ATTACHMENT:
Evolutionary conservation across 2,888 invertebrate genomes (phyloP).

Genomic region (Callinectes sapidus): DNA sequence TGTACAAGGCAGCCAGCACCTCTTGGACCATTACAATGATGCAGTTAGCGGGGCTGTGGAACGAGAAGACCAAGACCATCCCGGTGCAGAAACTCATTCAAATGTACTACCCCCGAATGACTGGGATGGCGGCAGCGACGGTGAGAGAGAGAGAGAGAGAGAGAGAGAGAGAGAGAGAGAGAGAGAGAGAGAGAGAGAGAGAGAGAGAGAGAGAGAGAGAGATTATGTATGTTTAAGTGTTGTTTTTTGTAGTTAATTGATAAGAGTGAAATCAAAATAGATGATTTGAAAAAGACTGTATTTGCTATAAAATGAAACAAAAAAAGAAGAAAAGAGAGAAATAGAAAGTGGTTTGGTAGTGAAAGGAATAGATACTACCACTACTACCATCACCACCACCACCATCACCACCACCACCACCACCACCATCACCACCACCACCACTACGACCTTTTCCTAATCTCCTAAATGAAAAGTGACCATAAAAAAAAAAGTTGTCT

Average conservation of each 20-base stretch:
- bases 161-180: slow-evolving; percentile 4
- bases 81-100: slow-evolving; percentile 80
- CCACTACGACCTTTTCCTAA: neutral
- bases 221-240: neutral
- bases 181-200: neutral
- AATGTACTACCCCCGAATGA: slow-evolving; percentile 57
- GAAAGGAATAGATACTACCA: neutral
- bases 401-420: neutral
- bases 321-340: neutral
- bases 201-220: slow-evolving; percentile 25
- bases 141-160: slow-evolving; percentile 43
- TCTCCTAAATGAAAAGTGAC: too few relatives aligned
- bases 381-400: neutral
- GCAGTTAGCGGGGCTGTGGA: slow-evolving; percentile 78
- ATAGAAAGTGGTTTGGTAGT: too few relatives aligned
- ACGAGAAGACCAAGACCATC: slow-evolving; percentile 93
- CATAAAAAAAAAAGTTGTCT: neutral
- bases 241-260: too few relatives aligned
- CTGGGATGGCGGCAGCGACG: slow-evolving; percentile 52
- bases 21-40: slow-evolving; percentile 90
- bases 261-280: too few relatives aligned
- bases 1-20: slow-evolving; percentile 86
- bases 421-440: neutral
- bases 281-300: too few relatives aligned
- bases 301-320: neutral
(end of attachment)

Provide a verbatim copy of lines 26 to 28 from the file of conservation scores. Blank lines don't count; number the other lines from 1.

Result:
- bases 421-440: neutral
- bases 281-300: too few relatives aligned
- bases 301-320: neutral